Batteries in parallel with different amps on positive and negative

Wolf

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My bms Is only connected to the battery via the bms leads. Other than that it is correct. Separate relays are powered by low voltage from the bms.
While typing this I’m realizing that maybe the power the relays are using could cause amp discrepancies. Maybe I should use a separate power supply for the bms so it doesn’t use the bms leads
Interesting. Would you be so kind and let me know what model BMS you are using?
 

Redpacket

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I hope you've though about the probability of failure of those relays being quite high - switching DC regularly, etc.
Moving to MOSFETS would do two things:
- increase reliability a lot
- use almost no power to drive them
eg apart from actual balancing current, very little power would flow.

Overall though, if your system is working & keeping your cells balanced, that's what matters.
 

Cheap 4-life

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I hope you've though about the probability of failure of those relays being quite high - switching DC regularly, etc.
Moving to MOSFETS would do two things:
- increase reliability a lot
- use almost no power to drive them
eg apart from actual balancing current, very little power would flow.

Overall though, if your system is working & keeping your cells balanced, that's what matters.
I use high voltage high amp EV relays. They are dependable for EVs so should be ok. They are normally open relays that are kept constantly closed by the bms. No switching. The inverters stop producing before LVD. I’ve read that mosfets are more prone to failure. Also isn’t a bms that has all the power going thru them more prone to failure? Both of the relays I’m using (one for charge on pv panels and one for discharge) use only .5kwh in 24hrs. As for balancing I’ve never had to balance the cells they are EV cells that are matched very well by internal resistance.im going to use a separate external power supply (instead of balance leads) to power the bms-relays. That should mitigate some of the power flow on the bms leads
 

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Redpacket

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OK, so since I haven't seen the BMS circuit I'm guessing you are using those (nice looking !) relays to switch off the inverter, etc at low pack voltage. or similar.
Yeah, I wouldn't put the pack output through MOSFETs except for smaller uses, etc tools, e-bikes, etc. I was thinking of MOSFETs for cell by cell balance load switching. But it sounds like you're using the Chargery for that. All good.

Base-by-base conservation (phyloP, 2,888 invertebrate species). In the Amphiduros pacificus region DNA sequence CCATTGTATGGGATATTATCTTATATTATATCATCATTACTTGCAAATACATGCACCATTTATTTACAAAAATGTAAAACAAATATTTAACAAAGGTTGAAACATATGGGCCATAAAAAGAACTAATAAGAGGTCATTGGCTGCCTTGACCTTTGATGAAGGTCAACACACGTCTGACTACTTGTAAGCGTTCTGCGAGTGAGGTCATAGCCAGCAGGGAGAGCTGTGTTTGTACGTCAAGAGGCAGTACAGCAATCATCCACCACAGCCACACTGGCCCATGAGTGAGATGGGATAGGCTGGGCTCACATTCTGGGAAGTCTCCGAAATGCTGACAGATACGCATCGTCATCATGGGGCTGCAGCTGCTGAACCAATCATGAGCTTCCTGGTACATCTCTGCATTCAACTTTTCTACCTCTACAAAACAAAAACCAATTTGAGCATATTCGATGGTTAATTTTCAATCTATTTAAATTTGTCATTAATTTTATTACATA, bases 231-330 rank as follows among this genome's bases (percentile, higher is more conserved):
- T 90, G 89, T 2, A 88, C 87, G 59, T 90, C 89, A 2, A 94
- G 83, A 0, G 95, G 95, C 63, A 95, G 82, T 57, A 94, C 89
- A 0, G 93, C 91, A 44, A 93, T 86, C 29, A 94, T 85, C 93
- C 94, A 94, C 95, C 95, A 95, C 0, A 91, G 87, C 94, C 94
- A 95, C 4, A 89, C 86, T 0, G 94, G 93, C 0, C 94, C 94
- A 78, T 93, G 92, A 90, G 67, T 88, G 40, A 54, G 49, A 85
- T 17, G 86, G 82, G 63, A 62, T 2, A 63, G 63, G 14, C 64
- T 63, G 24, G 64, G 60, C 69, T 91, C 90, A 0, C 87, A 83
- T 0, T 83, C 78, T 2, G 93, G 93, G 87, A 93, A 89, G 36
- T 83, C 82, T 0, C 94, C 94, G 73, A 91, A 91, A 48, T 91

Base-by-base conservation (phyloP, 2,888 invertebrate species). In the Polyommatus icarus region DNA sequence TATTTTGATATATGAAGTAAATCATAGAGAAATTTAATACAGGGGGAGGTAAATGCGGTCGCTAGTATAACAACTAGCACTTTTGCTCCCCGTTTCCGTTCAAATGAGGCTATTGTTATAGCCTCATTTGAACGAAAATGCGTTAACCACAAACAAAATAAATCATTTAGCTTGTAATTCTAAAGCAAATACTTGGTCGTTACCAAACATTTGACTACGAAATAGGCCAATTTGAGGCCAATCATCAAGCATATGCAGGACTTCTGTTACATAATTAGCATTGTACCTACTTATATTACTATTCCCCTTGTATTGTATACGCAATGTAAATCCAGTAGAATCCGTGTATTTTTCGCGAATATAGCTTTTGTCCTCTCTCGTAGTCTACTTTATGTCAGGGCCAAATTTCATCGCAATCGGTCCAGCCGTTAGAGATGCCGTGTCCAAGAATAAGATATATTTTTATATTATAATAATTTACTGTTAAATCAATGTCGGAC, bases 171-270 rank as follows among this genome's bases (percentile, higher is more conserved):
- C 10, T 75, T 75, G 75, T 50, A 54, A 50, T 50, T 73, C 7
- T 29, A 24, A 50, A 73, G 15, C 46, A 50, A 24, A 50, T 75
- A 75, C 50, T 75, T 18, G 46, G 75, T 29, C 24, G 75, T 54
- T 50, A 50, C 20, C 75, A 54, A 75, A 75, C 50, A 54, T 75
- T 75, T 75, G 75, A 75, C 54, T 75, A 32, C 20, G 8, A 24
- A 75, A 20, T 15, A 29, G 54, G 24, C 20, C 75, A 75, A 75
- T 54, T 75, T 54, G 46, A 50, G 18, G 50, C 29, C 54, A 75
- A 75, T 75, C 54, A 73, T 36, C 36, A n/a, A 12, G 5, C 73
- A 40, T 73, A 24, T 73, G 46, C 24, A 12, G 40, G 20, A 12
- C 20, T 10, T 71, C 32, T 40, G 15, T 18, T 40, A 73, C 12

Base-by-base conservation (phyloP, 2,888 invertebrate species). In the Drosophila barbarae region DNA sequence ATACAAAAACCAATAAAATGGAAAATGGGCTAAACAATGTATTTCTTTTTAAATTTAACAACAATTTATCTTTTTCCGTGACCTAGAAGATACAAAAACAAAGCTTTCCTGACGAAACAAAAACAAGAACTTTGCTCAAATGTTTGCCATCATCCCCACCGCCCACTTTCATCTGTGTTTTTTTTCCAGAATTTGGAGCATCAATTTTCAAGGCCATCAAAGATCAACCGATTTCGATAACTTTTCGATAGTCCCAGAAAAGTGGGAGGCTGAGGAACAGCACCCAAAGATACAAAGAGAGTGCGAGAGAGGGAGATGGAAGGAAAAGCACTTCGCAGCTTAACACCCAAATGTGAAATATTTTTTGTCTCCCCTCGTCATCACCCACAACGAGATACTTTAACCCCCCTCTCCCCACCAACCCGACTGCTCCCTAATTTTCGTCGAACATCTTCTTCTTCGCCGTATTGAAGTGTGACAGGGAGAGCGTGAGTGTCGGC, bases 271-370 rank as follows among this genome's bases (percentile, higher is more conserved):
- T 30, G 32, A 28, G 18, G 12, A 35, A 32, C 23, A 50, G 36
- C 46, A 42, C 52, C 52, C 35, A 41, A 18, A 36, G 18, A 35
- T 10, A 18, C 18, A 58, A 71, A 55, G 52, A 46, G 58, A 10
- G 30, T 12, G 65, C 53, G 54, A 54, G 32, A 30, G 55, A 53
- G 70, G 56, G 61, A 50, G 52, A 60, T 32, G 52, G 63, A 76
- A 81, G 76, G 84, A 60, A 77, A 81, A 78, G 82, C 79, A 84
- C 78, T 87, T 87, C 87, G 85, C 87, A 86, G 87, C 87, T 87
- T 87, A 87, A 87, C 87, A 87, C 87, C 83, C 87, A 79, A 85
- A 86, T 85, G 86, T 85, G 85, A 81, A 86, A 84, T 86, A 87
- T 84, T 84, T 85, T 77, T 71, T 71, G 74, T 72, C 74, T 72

ajw22

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I use high voltage high amp EV relays. They are dependable for EVs so should be ok. They are normally open relays that are kept constantly closed by the bms. No switching. The inverters stop producing before LVD. [...] use only .5kwh in 24hrs

Zero experience with EV relays, but .5kWh per 24hrs (21W) sounds like quite a lot. Do they get hot?
Again, not sure if it's recommended/required for that particular relay, but there are very simple circuits to significantly reduce operating power requirements of DC relays:
Section "1. Example of CR circuit method", requires just 3 very basic parts.

Essentially, it initially allows full power to get the switch moving. And then reduces the current once the relay has settled in the closed position.
 

Cheap 4-life

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OK, so since I haven't seen the BMS circuit I'm guessing you are using those (nice looking !) relays to switch off the inverter, etc at low pack voltage. or similar.
Yeah, I wouldn't put the pack output through MOSFETs except for smaller uses, etc tools, e-bikes, etc. I was thinking of MOSFETs for cell by cell balance load switching. But it sounds like you're using the Chargery for that. All good.
The inverters have cutoff voltage settings. If for some reason the inverter didn’t shutoff then the bms will stop sending 12v to the relay therefore allowing the discharge relay to open. Same if the chargecontroller somehow didn’t stop charging and overcharged a cell, the charge relay on the pv panels input would no longer receive 12v from the bms and that relay would open.
 
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Cheap 4-life

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Zero experience with EV relays, but .5kWh per 24hrs (21W) sounds like quite a lot. Do they get hot?
Again, not sure if it's recommended/required for that particular relay, but there are very simple circuits to significantly reduce operating power requirements of DC relays:
Section "1. Example of CR circuit method", requires just 3 very basic parts.

Essentially, it initially allows full power to get the switch moving. And then reduces the current once the relay has settled in the closed position.
Combined the relays use .5kwh. So like 10w each. They do get a little warm. I figure there’s loses with a bms like Daly that have all battery power going through the bms. Thanks for the link though
 
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Redpacket

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Typical (non-bypassing) operating current of most BMS like yours (without the relays) should be quite low, a few mA?
 
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